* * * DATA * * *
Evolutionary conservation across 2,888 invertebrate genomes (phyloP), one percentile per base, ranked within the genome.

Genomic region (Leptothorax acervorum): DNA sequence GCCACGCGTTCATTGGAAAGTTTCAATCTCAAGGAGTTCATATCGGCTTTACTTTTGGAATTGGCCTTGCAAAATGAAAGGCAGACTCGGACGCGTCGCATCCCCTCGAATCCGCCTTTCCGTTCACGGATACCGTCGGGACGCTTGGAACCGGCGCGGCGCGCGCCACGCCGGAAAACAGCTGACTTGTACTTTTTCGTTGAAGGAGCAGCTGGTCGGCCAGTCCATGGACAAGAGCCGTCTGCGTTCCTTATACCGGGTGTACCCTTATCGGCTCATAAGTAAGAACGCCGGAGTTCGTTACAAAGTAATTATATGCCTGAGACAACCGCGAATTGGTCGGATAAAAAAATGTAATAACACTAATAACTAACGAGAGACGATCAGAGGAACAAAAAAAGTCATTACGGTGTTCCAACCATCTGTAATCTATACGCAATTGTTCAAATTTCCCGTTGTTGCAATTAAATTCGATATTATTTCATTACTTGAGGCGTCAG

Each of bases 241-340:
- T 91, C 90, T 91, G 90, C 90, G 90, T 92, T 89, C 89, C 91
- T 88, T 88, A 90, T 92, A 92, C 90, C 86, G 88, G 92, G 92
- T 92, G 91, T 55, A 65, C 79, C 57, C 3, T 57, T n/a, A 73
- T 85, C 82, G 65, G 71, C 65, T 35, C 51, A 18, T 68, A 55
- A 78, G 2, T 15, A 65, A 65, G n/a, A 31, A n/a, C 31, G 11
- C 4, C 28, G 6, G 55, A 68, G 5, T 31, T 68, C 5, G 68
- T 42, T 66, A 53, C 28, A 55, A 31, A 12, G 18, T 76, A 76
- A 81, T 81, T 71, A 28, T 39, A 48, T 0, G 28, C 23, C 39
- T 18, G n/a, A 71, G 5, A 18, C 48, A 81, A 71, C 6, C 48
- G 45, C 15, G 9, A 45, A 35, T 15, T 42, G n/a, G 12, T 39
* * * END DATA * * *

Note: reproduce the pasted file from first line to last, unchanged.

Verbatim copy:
Evolutionary conservation across 2,888 invertebrate genomes (phyloP), one percentile per base, ranked within the genome.

Genomic region (Leptothorax acervorum): DNA sequence GCCACGCGTTCATTGGAAAGTTTCAATCTCAAGGAGTTCATATCGGCTTTACTTTTGGAATTGGCCTTGCAAAATGAAAGGCAGACTCGGACGCGTCGCATCCCCTCGAATCCGCCTTTCCGTTCACGGATACCGTCGGGACGCTTGGAACCGGCGCGGCGCGCGCCACGCCGGAAAACAGCTGACTTGTACTTTTTCGTTGAAGGAGCAGCTGGTCGGCCAGTCCATGGACAAGAGCCGTCTGCGTTCCTTATACCGGGTGTACCCTTATCGGCTCATAAGTAAGAACGCCGGAGTTCGTTACAAAGTAATTATATGCCTGAGACAACCGCGAATTGGTCGGATAAAAAAATGTAATAACACTAATAACTAACGAGAGACGATCAGAGGAACAAAAAAAGTCATTACGGTGTTCCAACCATCTGTAATCTATACGCAATTGTTCAAATTTCCCGTTGTTGCAATTAAATTCGATATTATTTCATTACTTGAGGCGTCAG

Each of bases 241-340:
- T 91, C 90, T 91, G 90, C 90, G 90, T 92, T 89, C 89, C 91
- T 88, T 88, A 90, T 92, A 92, C 90, C 86, G 88, G 92, G 92
- T 92, G 91, T 55, A 65, C 79, C 57, C 3, T 57, T n/a, A 73
- T 85, C 82, G 65, G 71, C 65, T 35, C 51, A 18, T 68, A 55
- A 78, G 2, T 15, A 65, A 65, G n/a, A 31, A n/a, C 31, G 11
- C 4, C 28, G 6, G 55, A 68, G 5, T 31, T 68, C 5, G 68
- T 42, T 66, A 53, C 28, A 55, A 31, A 12, G 18, T 76, A 76
- A 81, T 81, T 71, A 28, T 39, A 48, T 0, G 28, C 23, C 39
- T 18, G n/a, A 71, G 5, A 18, C 48, A 81, A 71, C 6, C 48
- G 45, C 15, G 9, A 45, A 35, T 15, T 42, G n/a, G 12, T 39